The Conservatives are seemingly opting for hard-brexit and an end to free movement and Labour are showing signs of trying to out-UKIP UKIP in scaremongering that immigration ‘risks the safety in our streets’. If we are the last party in the UK defending free movement and the rights and freedoms of our migrant brothers and sisters then so be it. This defence has never been so sorely needed and Cable should revise his views to be a part of it.

* Bradley is an active member of the Lib Dems as a council member for both the SLF and LD4SOS, standing for local elections in 2014 and 2016 and as borough organiser for Camden in 2016. He also has a leading role in the Lib Dem campaign to raise donations for refugees and lobbying the government to settle more refugees. He is currently studying for his PhD in moral and political philosophy specialising in the philosophy of migration, borders and refugees.

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84 Comments

  • Alan Depauw 8th Jan '17 - 9:42am

    Article 13 of the UN’s Universal Declaration of Human Rights indeed grants everyone the right to “leave any country, including his own, and to return to his country”. But it does not grant a “corresponding right to reside in another country” as the author suggests. The freedom to choose a place of residence is limited to the state in which a person lawfully lives, as summarised in part 1 of the article and further specified by the UN’s International Covenant on Civil and Political Rights (Part 3, article 12).

    I believe Vince is wrong to renege on freedom of movement within the EU; but it is equally wrong to equate the argument against his thesis with a demand for a world free of borders.

  • ‘Racially motivated anti-migrant rhetoric is alive and fierce today and must be opposed not ignored.’
    That is a given. But your implication that discussing the subject makes anyone in anyway passive towards racism/xenophobia is rather holier-than-thou of you, Bradley.
    It smacks of all the Labour supporters who tell me I “don’t care about the poor” because I don’t think Corbyn is the saviour.

  • Actually, it’s not empirically overwhelming that migration does not cause problems. The fact that 75-78% of the population want to see it reduced suggest that it is seen as a concern in and of itself. Economics is one aspect of a societal argument, not the entire argument and the notion of cultural enrichment is a subjective value judgement not a fact. In truth immigration can have good and bad effects. A mix of cultures can enrich in some respects but introduce problems in others and spark political tensions that actually make society less liberal in the long run.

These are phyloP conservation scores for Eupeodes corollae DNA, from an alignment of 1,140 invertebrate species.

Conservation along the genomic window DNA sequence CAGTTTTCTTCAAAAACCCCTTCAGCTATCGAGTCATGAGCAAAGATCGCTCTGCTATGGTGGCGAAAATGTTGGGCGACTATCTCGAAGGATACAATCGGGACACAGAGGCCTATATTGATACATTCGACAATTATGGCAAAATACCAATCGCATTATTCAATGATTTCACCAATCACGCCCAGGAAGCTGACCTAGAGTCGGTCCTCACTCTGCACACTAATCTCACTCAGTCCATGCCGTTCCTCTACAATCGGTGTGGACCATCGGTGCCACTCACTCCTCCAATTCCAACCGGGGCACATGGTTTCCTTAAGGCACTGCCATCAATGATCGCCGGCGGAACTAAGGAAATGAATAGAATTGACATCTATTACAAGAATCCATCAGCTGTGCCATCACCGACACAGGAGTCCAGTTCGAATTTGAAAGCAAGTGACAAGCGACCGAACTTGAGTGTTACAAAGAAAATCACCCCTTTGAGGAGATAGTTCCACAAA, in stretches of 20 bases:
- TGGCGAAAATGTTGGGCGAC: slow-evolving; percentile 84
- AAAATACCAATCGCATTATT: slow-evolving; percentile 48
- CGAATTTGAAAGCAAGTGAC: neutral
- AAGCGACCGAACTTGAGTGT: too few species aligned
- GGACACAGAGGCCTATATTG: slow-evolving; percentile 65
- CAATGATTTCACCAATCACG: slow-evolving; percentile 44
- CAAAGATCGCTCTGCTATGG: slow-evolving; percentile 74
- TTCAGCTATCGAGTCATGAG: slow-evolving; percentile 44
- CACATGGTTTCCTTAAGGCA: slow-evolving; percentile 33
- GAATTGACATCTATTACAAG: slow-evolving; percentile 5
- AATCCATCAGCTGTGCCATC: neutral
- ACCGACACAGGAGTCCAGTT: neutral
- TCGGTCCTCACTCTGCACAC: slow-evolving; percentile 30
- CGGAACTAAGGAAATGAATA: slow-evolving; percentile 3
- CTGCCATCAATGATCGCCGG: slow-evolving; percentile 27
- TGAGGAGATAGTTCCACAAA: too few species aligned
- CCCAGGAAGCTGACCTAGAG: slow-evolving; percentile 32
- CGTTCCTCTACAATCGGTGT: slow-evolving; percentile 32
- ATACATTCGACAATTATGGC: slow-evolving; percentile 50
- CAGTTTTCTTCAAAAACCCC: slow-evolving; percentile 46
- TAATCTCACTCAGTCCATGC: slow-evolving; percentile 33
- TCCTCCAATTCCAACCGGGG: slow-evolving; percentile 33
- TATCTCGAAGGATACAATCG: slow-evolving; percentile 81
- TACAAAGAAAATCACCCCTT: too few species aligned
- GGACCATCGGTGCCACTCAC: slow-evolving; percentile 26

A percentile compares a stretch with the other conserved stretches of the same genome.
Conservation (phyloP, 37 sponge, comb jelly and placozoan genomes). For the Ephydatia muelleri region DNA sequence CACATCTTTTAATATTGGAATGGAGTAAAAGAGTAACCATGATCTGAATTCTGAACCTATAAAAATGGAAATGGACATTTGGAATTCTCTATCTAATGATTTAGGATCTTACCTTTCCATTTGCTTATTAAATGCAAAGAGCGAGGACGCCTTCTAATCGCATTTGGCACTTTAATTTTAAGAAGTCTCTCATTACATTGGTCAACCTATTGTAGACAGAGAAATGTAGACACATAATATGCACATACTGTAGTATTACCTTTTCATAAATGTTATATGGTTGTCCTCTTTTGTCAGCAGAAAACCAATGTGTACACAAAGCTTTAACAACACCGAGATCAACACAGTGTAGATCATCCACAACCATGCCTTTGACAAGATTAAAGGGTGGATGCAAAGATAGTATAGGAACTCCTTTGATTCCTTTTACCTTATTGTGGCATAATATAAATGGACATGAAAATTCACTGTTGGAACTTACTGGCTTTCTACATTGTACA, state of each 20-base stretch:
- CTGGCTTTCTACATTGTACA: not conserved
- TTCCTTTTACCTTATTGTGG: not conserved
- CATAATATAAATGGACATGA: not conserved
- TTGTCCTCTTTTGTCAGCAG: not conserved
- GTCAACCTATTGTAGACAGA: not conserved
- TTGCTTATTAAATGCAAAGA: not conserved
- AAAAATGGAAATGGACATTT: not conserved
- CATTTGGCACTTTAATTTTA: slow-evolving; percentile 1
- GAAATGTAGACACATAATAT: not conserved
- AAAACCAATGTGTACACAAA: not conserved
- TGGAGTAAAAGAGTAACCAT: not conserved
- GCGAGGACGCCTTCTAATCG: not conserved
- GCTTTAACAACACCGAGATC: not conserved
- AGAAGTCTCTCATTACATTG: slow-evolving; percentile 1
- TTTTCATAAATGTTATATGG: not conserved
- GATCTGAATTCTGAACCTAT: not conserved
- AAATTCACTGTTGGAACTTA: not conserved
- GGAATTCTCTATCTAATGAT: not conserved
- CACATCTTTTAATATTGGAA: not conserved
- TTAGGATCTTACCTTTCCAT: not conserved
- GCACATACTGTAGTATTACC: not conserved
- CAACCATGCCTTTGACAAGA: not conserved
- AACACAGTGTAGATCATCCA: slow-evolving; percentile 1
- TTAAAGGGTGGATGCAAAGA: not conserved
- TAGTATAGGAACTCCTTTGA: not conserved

• OK Bradley here are a few questions that will be asked by Marr/Neil/Coburn et al for which the Lib Dems are completely unprepared:

    1. If you have unlimited free movement from the EU why not from the ROW?

    2. Do you agree that there should be an impact assessment for British workers in the Civil Service?

    3. What do you think are the rights and responsibilities for being a British citizen and a worker? – is it more or less or the same as an EU citizen? If so on what aspects?

    4. We currently have 63m people in a relatively small landmass. 300,000 extra people a year net means by 2050 means at least 73m people. Where will they live? What will they do? What is the optimum amount of population and why?

  • Migration leads to strains on the inferstucture of the country the migrants are moving too. Different cultures can lead to a feeling of being swamped within the indiginous population. Resenting either or both of these doesn’t make you a racist, it merely means you a human. However you have to look at why migration is occurring and in the case of the UK it’s

    1. Because there are jobs.
    2. Our society requires immigrants because we fail to invest in our population. Our attitude seems to be why train someone when you can employ someone from another country already trained.

    There were ways to ensure migration was handled better but our poltical class failed, because I’m afraid they tend to take the easiest way of doing nothing and offending no one while blaming the poor.

  • As to free movement unless you can get the EU to change its policy, it’s either free movement and a single market or no free movement and no single market. I’m afraid the have your cake and eat it option doesn’t seem to be available, no matter what Brexiteers want.

  • Glenn
    Maybe 50% of British people living in the UK would emigrate if they could.

  • Manfarang,
    And your gnomic point is?

  • Surely the right question is `how can the Liberal Democrats ensure that in a globalised world move from a mass migration UK economy to a higher productivity and skills economy`.